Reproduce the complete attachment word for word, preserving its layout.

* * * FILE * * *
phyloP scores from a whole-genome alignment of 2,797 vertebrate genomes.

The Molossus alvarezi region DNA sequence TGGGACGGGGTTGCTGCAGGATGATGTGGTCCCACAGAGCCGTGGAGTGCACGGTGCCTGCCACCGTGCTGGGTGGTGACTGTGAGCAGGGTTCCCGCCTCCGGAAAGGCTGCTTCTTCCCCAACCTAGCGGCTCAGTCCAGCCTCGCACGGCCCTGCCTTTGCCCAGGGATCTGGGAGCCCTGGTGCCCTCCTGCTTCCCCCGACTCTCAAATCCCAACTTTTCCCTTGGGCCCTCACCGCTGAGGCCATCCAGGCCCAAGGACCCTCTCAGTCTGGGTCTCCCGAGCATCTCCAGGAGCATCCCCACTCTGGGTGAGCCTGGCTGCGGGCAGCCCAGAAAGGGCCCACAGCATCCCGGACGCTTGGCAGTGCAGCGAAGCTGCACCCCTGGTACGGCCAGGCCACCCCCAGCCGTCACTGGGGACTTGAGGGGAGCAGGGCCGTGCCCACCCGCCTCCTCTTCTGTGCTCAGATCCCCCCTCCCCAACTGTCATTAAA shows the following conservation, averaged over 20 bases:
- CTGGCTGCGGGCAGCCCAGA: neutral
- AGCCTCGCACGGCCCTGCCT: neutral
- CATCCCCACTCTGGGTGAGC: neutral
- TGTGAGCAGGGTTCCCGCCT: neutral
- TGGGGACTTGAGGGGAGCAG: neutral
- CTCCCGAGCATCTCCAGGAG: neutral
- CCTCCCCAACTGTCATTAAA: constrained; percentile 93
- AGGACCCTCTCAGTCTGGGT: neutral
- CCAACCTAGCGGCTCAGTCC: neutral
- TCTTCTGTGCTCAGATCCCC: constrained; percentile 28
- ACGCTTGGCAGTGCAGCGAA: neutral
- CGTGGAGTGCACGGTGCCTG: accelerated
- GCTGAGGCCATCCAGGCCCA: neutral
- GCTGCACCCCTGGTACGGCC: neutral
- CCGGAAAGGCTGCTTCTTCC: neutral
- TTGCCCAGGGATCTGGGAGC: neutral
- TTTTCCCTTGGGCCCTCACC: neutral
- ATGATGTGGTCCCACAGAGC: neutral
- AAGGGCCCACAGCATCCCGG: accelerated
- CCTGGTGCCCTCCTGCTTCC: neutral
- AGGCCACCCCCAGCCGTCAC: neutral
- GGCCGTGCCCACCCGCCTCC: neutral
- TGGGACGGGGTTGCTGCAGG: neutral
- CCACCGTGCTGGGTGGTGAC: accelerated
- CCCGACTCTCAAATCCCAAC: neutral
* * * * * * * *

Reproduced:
phyloP scores from a whole-genome alignment of 2,797 vertebrate genomes.

The Molossus alvarezi region DNA sequence TGGGACGGGGTTGCTGCAGGATGATGTGGTCCCACAGAGCCGTGGAGTGCACGGTGCCTGCCACCGTGCTGGGTGGTGACTGTGAGCAGGGTTCCCGCCTCCGGAAAGGCTGCTTCTTCCCCAACCTAGCGGCTCAGTCCAGCCTCGCACGGCCCTGCCTTTGCCCAGGGATCTGGGAGCCCTGGTGCCCTCCTGCTTCCCCCGACTCTCAAATCCCAACTTTTCCCTTGGGCCCTCACCGCTGAGGCCATCCAGGCCCAAGGACCCTCTCAGTCTGGGTCTCCCGAGCATCTCCAGGAGCATCCCCACTCTGGGTGAGCCTGGCTGCGGGCAGCCCAGAAAGGGCCCACAGCATCCCGGACGCTTGGCAGTGCAGCGAAGCTGCACCCCTGGTACGGCCAGGCCACCCCCAGCCGTCACTGGGGACTTGAGGGGAGCAGGGCCGTGCCCACCCGCCTCCTCTTCTGTGCTCAGATCCCCCCTCCCCAACTGTCATTAAA shows the following conservation, averaged over 20 bases:
- CTGGCTGCGGGCAGCCCAGA: neutral
- AGCCTCGCACGGCCCTGCCT: neutral
- CATCCCCACTCTGGGTGAGC: neutral
- TGTGAGCAGGGTTCCCGCCT: neutral
- TGGGGACTTGAGGGGAGCAG: neutral
- CTCCCGAGCATCTCCAGGAG: neutral
- CCTCCCCAACTGTCATTAAA: constrained; percentile 93
- AGGACCCTCTCAGTCTGGGT: neutral
- CCAACCTAGCGGCTCAGTCC: neutral
- TCTTCTGTGCTCAGATCCCC: constrained; percentile 28
- ACGCTTGGCAGTGCAGCGAA: neutral
- CGTGGAGTGCACGGTGCCTG: accelerated
- GCTGAGGCCATCCAGGCCCA: neutral
- GCTGCACCCCTGGTACGGCC: neutral
- CCGGAAAGGCTGCTTCTTCC: neutral
- TTGCCCAGGGATCTGGGAGC: neutral
- TTTTCCCTTGGGCCCTCACC: neutral
- ATGATGTGGTCCCACAGAGC: neutral
- AAGGGCCCACAGCATCCCGG: accelerated
- CCTGGTGCCCTCCTGCTTCC: neutral
- AGGCCACCCCCAGCCGTCAC: neutral
- GGCCGTGCCCACCCGCCTCC: neutral
- TGGGACGGGGTTGCTGCAGG: neutral
- CCACCGTGCTGGGTGGTGAC: accelerated
- CCCGACTCTCAAATCCCAAC: neutral